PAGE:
Leafhoppers and true bugsScore
A LeafhopperLimotettix elegans1
A LeafhopperLimotettix pseudosphagneticus1

MammalsScore
Big Brown BatEptesicus fuscus2
Eastern PipistrellePerimyotis subflavus2
Little Brown BatMyotis lucifugus2
Northern Long-eared BatMyotis septentrionalis2
Water ShrewSorex palustris1

ReptilesScore
Eastern MassasaugaSistrurus catenatus3
Eastern RibbonsnakeThamnophis sauritus3
Blanding's TurtleEmydoidea blandingii1
Plains GartersnakeThamnophis radix1
Wood TurtleGlyptemys insculpta1

Please see Section 2. Approach and Methods of the Wildlife Action Plan to learn how this information was developed.

Rare plants

The Natural Heritage Inventory has developed scores indicating the degree to which each of Wisconsin's rare plant species is associated with a particular natural community or ecological landscape. This information is similar to that found in the Wildlife Action Plan for animals. As this is a work in progress, we welcome your suggestions and feedback.

Scores: 3 = "significantly associated," 2 = "moderately associated," and 1 = "minimally associated."
Scientific Name Common Name Score
Lycopodiella margueritae Northern Prostrate Clubmoss 3

Landscapes

The following Ecological Landscapes have the best opportunities to manage for Central Poor Fen, based on the Ecological Landscapes of Wisconsin Handbook.


Map of the Ecological Landscapes of Wisconsin.

Ecological LandscapeOpportunity
Central Sand PlainsMajor
Central Sand HillsPresent

Major (3 on map)
A major opportunity for sustaining the natural community in the Ecological Landscape exists, either because many significant occurrences of the natural community have been recorded in the landscape or major restoration activities are likely to be successful maintaining the community's composition, structure, and ecological function over a longer period of time.

Important (2 on map)
Although the natural community does not occur extensively or commonly in the Ecological Landscape, one to several occurrences do occur and are important in sustaining the community in the state. In some cases, important opportunities may exist because the natural community may be restricted to just one or a few Ecological Landscapes within the state and there may be a lack of opportunities elsewhere.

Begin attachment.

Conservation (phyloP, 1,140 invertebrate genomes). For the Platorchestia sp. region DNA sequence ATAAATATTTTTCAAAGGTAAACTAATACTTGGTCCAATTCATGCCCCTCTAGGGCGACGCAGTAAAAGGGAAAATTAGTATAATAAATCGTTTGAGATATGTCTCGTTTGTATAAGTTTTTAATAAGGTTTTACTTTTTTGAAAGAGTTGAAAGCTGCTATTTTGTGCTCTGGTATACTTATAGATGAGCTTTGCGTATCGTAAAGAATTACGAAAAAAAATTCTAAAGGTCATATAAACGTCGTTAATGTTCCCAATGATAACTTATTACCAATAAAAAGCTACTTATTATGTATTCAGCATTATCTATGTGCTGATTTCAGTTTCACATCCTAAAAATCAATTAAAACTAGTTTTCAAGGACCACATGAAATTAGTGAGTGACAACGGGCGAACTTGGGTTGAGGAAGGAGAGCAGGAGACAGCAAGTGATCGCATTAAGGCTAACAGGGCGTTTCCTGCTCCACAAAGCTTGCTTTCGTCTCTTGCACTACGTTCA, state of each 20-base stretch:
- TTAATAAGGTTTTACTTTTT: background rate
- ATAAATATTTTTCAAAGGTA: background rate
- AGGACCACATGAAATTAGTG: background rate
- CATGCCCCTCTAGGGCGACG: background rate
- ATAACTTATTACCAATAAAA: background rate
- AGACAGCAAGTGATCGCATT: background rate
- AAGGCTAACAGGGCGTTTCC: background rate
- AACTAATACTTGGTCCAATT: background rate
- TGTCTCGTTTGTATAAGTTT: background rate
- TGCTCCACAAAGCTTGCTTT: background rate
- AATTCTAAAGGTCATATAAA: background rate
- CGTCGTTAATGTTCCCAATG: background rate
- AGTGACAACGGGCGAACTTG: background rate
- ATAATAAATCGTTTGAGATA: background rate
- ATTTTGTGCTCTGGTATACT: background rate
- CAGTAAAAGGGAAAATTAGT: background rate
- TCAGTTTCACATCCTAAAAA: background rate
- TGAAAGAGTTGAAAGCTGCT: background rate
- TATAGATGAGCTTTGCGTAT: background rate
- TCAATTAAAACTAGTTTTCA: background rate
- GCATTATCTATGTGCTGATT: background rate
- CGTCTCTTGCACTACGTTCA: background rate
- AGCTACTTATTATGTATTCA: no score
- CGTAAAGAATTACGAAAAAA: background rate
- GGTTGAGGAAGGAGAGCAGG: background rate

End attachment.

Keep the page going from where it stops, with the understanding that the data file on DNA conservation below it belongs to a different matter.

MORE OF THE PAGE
Present (1 on map)
The natural community occurs in the Ecological Landscape, but better management opportunities appear to exist in other parts of the state.

Threats/Actions

Wisconsin Wildlife Action Plan graphic

What are conservation actions?

Conservation actions respond to issues or threats, which adversely affect species of greatest conservation need (SGCN) or their habitats. Besides actions such as restoring wetlands or planting resilient tree species in northern communities, research, surveys and monitoring are also among conservation actions described in the WWAP because lack of information can threaten our ability to successfully preserve and care for natural resources.

Threats/issues and conservations actions for natural communities

Photos


Central Poor Fen Photos

Central Poor Fen Photo

Vast wetland is a remnant of "The Great Swamp of Central WI", which occupied a large portion of extinct Glacial Lake Wisconsin. Sedges and sphagnum mosses are dominant.

Photo by Eric Epstein.

Central Poor Fen Photo

Central poor fen groundlayer exhibiting higher nutrient availability near the upland/wetland boundary. Carex utriculata is dominant, Spiraea tomentosa, and Toxicodendron vernix.

Photo by Drew Feldkirchner.

Central Poor Fen Photo

Island of jack pine and shrubs in poor fen. Mucky opening in the herb layer is important habitat for rare invertebrates. Carex urticulata dominant, with Spiraea tomentosa, Glyceria canadensis, Dulictium, Scirpus.

Photo by Drew Feldkirchner.

Central Poor Fen Photo

Central poor fen with scatterd shrubs and sparse trees in a broad peatland basin in Wood Co.

Photo by Ryan O'Connor.

Central Poor Fen Photo

Central poor fen dominated by Carex utriculata with Spiraea tomentosa, Solidago uliginosa, widely scattered bog birch and stunted white pine in a broad peatland basin.

Photo by Ryan O'Connor.

Note: photos are provided to illustrate various examples of natural community types. A single photograph cannot represent the range of variability inherent in a given community type. Some of these photos explicitly illustrate unusual and distinctive community variants. The community photo galleries are a work in progress that we will expand and improve in the future.

Last revised: Wednesday, June 16, 2021